24 Hour Cabbage Salad – Kristen’s Nana (Peggy)

peggy3-web

“My friend Kristen shared this recipe with me. She rediscovered it in a book she had from her Nana.” – Peggy Wrysinski Greene

1 med head shredded cabbage
1 small onion, cut fine
1 bell pepper, cut fine (I used red and yellow)
15 or 20 stuffed olives, sliced
Combine:
1 cup cider vinegar
1 teas. salt
1 teas. celery seed
1/8 teas. pepper
1 teas. prepared mustard
1/2 cup salad oil
Bring liquids/spices to a boil. Pour over prepared vegetables. Turn salad occasionally. Keeps indefinitely.
Serves 8-10
“When I made it, I told Kristen I felt like I was back in my grandmother’s kitchen. It has the flavors of something she would have made.”
From Kristen:
“Melva Marchand Burnett Wagers was a fantastic cook.  Recently I rediscovered Nana’s recipe for Warm Cabbage Salad.  The recipe card was written by her.  I felt close to her again.  Many of Melva’s best recipes are family recipes which came from the east across the prairie.  I think this is one of those recipes.  The salad really does last forever.  Be sure to wait until the next day – it’s worth it.”
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Apple (or other fruit) Cider Vinegar

I LOVE it when I can work in my kitchen preparing one thing…and have numerous other things going on at the same time. This one utilizes scraps from ‘other things going on.’

apples

Apples or other tart fruit scraps

1 cup honey per gallon of water

Open glass or crock container

Towels or cloth for covering

Time…

Chop apples into chunks (or use scraps from pie making)

Add honey – stir to mix well

Put a glass plate on top with a weight to make sure all fruit is submergedapples in bowl

Cover with towels (the towels are to keep out fruit flies *see fruit fly trap below) or use a rubber band to tightly tie down a cloth around the opening of the container.

Place in dark spot on counter or in pantry for a month or more…taste occasionally till it’s reached the desired strength
Note: a white ‘fermenting’ scum will appear on the top [this is normal]…scoop it off if you wish…or scoot it aside for taste testing

Strain out fruit

Put liquid in a glass jar with a lid

The 'floaties' are a good thing....it's what turns the fruit liquid into vinegar. Bacteria, air, and sugar create a vinegar 'mother.'

The ‘floaties’ are a good thing….it’s what turns the fruit liquid into vinegar. Bacteria, air, and sugar create a vinegar ‘mother.’

Let it sit another 6 weeks – Voila! It’s Vinegar!jar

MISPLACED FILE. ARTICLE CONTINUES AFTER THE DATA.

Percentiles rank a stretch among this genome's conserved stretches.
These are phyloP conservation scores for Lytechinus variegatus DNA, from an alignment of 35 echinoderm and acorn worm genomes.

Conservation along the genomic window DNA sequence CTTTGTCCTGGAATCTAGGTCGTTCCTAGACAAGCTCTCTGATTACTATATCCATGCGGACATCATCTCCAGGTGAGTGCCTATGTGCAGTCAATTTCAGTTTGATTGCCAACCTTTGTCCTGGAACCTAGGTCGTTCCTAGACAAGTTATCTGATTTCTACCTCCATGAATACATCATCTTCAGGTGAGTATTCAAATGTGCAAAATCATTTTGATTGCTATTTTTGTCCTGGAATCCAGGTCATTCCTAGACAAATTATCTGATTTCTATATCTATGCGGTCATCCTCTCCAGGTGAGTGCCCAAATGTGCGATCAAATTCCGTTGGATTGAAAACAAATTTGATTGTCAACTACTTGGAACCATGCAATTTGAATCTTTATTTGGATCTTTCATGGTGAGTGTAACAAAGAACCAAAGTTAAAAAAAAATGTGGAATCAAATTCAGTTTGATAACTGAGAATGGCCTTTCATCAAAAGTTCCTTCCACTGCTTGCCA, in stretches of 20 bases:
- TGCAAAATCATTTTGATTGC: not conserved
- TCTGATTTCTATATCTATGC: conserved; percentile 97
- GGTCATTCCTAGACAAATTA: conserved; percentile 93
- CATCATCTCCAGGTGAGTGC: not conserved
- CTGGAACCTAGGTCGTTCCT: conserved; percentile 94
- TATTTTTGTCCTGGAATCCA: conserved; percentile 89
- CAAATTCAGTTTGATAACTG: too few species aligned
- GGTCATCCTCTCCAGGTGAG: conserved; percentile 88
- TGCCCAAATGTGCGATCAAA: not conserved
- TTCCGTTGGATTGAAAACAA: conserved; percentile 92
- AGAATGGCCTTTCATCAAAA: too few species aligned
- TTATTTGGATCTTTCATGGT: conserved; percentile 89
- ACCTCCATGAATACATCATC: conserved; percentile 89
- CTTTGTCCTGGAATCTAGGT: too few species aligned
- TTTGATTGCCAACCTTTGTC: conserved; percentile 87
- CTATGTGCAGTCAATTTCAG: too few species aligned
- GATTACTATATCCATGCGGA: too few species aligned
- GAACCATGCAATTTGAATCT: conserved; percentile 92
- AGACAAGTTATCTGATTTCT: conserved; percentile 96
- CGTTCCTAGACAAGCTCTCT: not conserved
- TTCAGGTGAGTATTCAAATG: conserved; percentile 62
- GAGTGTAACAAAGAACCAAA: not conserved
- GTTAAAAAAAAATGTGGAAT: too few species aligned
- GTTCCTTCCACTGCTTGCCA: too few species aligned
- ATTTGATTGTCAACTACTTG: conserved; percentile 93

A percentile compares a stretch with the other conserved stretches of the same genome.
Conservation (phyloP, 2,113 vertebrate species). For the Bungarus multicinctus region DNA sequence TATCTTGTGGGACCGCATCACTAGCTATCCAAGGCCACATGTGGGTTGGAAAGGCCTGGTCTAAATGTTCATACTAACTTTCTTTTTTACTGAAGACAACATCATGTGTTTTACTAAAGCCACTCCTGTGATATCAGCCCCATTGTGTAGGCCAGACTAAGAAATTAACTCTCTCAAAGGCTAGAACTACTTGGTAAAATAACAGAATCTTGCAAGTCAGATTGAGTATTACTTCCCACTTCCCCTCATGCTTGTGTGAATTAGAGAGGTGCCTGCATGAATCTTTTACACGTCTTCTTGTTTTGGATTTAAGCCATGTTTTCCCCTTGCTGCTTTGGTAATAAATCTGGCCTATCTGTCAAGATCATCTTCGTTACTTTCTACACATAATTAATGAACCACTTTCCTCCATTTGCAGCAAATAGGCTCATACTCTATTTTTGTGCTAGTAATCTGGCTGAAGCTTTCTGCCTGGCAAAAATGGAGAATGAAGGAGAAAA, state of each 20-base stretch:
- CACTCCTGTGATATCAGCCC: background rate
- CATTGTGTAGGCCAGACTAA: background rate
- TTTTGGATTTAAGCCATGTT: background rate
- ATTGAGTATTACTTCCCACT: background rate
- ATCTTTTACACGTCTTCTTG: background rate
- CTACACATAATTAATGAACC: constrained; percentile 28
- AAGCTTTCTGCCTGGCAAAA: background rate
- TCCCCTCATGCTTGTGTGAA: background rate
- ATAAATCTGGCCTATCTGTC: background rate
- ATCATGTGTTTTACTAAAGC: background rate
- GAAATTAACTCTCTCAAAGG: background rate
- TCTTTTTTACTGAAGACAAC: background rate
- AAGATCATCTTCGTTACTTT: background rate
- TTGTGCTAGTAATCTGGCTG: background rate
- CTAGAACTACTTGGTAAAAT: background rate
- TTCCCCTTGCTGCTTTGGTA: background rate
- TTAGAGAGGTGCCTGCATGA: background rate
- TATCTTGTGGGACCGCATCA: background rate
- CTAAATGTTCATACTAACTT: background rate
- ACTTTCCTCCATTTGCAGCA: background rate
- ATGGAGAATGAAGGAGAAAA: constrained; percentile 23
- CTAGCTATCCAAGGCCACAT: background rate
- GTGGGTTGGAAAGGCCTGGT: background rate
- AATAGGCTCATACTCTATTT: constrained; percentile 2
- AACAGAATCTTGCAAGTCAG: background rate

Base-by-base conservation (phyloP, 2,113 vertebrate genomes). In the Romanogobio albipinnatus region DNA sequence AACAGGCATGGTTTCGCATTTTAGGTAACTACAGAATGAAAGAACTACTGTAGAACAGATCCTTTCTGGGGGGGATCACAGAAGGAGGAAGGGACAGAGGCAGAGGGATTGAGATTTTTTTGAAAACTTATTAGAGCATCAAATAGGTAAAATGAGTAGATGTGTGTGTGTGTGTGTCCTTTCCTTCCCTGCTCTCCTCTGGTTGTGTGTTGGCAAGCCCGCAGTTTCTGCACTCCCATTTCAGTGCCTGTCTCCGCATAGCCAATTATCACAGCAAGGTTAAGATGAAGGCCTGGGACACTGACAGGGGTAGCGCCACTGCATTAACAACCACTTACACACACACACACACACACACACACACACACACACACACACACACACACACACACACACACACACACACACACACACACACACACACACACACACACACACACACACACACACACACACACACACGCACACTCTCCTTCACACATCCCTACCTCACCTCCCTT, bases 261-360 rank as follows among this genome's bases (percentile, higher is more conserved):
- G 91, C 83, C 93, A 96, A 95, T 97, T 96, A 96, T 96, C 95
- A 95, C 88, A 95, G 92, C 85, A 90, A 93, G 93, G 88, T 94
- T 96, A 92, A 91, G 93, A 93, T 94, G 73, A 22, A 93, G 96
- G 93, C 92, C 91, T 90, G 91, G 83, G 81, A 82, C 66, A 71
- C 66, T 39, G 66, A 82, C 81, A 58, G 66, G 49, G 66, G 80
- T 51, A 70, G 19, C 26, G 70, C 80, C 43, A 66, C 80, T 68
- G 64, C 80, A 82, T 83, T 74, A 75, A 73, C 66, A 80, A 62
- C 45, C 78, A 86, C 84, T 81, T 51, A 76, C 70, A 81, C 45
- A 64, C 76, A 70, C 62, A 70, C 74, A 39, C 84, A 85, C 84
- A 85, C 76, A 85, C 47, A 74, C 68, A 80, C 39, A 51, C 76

Lisa’s Notes:

Like many cooks before me, I have to test my results before sharing a recipe.gift bottles

I experimented with different sugars; concluding that I like honey the best. I tried different sitting times; deducing that a stronger taste will result from a longer sit – but also that the type of fruit used, air temperature, and the time of year that you make it will also have an effect. Which boils it down to – the taste will tell you when it’s done.

Fruit Fly Trap – In an open dish on your counter, place vinegar, liquid dish soap and a piece of fruit that sticks up over the liquid

Additional Resources: 

From The White House Cookbook 1887  – Digitized – Michigan State University Library

“Apple Vinegar (economical and good)
Have an earthen jar ready for use. Into this put your apple peelings and cores if good. Cover generously with water. Cover the jar tight, and let stand in cool place. Every day parings may be added, putting on more water each time. When cold tea is left, pour into this jar and also add molasses to the proportion of a cup to a gallon of water. In the course of two or three weeks you will have an excellent vinegar made of nothing. When ready to use, strain through cheese cloth and stand away. This has been tried with good results, and with a little thought economical housekeepers can make enough in one summer to last all winter. ”

Apple Vinegar from Peels and Cores – Mother Earth News

How to Make Homemade Vinegar – Mother Earth News

Creating Homemade Fruit Vinegars – Mother Earth News

http://en.wikipedia.org/wiki/Vinegar

http://www.apple-cider-vinegar-benefits.com/vinegar-history.html

Canned Apricots – Grandma & Jeanette

Wash fresh, firm apricots.apricots

Cut in half and place cut side down in clean, scalded glass quart mason jars.

Drop in 1 or two pits for better flavor.

Pack firmly but not beyond shoulder of jar.

Cover fruit with boiling, light syrup made from 9 cups water to 2&1/4 cups sugar.

Leave 1/2 inch headroom (space between top of liquid and top of jar).

Place scalded lids on jars and hand-tighten screw lids. Do not over-tighten.

Process 7 jars at a time in boiling water-bath canner for 30 minutes, keeping at least 1 inch of boiling water above jar tops.

Carefully lift jars out of canner with jar-lifter and set on towel on counter to drain and cool.

Lids should pop closed as they cool. If not, the seal is not good, so refrigerate and eat soon. These will store well for months if kept in a cool, dark place.

Remembrance:

Jeanette (3rd Daughter, child #5):
This was a case where the littlest people had the advantage when filling jars. Mom used narrow-mouthed jars so when a half apricot was dropped in, it often bounced and flipped over. A small hand could fit inside and flip them over – skin-side up – so they would look pretty in the jar.

jacob schmidt 1881jacob schmidt senior - grandma's great grandfather